Rep. Osceola remembered hearing stories about the tourist days when families did what they could to make money and take care of each other. He recalled seeing photos of his uncles wrestling alligators, women making crafts and children posing for pictures.
“These days our kids just have to ask for something and they get what they want. Back then, they just had a bucket or a can so when tourist took a picture of them they could collect a nickel,” Osceola said.
The Jungle Queen sightseeing river tour and Indian village destination was launched by Starts in 1935. After World War II, he added a dinner cruise component. Later, the cruise included moonlit tropical island shows.
In 1958, former vaudeville showman Earl Farber purchased the place and added outdoor entertainment areas. His son Jerry Farber took over in 1963 and expanded the business to include the 500-seat sternwheeler vessel and a bar. Today, the family business is run by Todd and Mike Farber and includes animal displays and critter shows, a gift shop, and several stages. Since the beginning, the entertainment ground has included Seminole-built chickees and some buildings topped with chickee-thatched roofs.
“We had a long-standing relationship with the Seminole people,” Mike Farber said. “Now, tonight, it’s kind of reversed. I’ve seen the Tribe’s transformation from bingo and cigarettes to the casinos and Hard Rock, but I do miss seeing the people here regularly.”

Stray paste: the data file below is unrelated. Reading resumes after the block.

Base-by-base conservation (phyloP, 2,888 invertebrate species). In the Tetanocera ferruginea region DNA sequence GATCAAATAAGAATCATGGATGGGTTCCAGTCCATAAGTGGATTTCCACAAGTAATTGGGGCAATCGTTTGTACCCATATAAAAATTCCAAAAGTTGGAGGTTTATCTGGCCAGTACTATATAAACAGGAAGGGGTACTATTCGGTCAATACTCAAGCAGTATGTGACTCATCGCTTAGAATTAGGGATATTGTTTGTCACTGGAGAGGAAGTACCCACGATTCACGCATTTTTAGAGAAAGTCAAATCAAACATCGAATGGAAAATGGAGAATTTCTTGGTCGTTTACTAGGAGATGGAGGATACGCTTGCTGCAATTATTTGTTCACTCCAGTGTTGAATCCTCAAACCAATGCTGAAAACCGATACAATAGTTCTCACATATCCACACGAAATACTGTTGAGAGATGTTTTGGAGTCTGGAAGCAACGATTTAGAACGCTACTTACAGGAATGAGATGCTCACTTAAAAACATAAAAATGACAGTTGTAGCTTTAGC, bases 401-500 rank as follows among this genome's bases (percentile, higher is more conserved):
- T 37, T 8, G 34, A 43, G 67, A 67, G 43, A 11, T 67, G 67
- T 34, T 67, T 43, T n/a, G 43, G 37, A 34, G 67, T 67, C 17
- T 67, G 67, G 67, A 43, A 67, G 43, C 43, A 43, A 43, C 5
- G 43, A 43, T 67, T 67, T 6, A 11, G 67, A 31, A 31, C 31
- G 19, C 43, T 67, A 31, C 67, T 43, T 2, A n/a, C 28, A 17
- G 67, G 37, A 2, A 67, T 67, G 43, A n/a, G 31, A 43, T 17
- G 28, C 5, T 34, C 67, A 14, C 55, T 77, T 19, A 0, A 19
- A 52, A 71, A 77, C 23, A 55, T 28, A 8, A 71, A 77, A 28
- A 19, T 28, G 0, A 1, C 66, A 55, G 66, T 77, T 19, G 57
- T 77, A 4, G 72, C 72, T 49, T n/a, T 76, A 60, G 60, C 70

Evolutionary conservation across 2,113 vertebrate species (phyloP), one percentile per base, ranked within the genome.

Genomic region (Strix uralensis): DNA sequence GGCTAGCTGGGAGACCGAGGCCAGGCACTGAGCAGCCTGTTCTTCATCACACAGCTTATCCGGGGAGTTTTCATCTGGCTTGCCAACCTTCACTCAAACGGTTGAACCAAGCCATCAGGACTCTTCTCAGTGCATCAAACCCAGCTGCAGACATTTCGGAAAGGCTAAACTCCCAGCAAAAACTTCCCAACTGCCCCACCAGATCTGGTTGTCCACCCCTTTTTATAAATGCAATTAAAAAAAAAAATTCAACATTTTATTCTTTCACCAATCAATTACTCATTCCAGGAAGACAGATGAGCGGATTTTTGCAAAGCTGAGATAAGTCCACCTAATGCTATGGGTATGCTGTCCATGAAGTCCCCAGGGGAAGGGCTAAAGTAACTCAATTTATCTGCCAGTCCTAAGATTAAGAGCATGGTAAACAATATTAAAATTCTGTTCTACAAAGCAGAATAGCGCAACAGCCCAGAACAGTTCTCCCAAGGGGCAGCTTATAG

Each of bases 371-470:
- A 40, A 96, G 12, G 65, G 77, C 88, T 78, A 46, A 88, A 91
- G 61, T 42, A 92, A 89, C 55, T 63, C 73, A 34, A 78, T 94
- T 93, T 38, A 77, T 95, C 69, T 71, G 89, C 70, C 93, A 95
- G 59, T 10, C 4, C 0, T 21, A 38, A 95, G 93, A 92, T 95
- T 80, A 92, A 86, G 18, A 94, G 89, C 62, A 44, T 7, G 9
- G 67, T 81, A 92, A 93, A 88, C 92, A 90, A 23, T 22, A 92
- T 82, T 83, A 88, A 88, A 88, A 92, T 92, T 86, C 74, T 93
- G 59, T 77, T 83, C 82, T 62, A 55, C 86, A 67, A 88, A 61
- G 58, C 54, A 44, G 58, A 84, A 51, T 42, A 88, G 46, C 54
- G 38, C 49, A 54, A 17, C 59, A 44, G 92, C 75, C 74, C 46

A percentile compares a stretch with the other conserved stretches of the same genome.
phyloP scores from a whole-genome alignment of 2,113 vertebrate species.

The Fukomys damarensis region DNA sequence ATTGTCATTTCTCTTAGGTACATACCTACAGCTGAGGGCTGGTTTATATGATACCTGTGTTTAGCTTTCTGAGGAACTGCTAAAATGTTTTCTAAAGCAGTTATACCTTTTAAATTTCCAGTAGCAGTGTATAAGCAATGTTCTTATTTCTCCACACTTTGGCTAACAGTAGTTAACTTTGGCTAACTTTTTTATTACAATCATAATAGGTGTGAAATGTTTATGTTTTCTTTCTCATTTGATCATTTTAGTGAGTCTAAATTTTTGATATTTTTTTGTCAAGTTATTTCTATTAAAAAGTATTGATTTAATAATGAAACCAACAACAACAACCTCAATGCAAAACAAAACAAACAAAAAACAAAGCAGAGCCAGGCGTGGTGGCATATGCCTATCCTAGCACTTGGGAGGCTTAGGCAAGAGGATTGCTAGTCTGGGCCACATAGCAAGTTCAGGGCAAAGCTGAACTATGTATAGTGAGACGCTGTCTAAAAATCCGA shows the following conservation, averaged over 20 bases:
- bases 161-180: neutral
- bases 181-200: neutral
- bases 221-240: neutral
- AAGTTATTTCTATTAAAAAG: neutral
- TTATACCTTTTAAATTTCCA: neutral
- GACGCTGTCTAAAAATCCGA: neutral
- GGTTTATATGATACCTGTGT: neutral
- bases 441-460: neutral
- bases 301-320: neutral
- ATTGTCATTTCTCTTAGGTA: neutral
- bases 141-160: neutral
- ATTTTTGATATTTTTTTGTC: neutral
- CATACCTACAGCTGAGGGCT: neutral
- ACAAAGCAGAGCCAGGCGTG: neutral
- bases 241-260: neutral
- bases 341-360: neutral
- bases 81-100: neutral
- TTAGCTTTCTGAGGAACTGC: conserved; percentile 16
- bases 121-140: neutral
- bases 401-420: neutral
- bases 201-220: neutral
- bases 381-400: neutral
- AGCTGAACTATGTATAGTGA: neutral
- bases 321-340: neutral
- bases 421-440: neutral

Donna McCarthy, the company’s vice president of operations, said Seminole vendors were still selling dolls and jewelry there in the early1990s but they stopped coming regularly about a dozen years ago. None of the current alligator wrestlers are known to be Tribe citizens. Still, the website boasts 48 old-time photos with some of Seminoles and many framed photos with Tribe members dot the establishment’s walls. A small historical section planned as the next addition will include the Seminole connection.
While chatting with Mike Farber during the event, Jumper was asked if he knew one of the famous alligator wrestlers from the old days named Chief Willie Jumper. Moses Jumper answered no, but when he looked at a photo of the supposed chief, he recognized his own father, Moses Jumper Sr. who apparently had been accidently misidentified by Jungle Queen staff for years.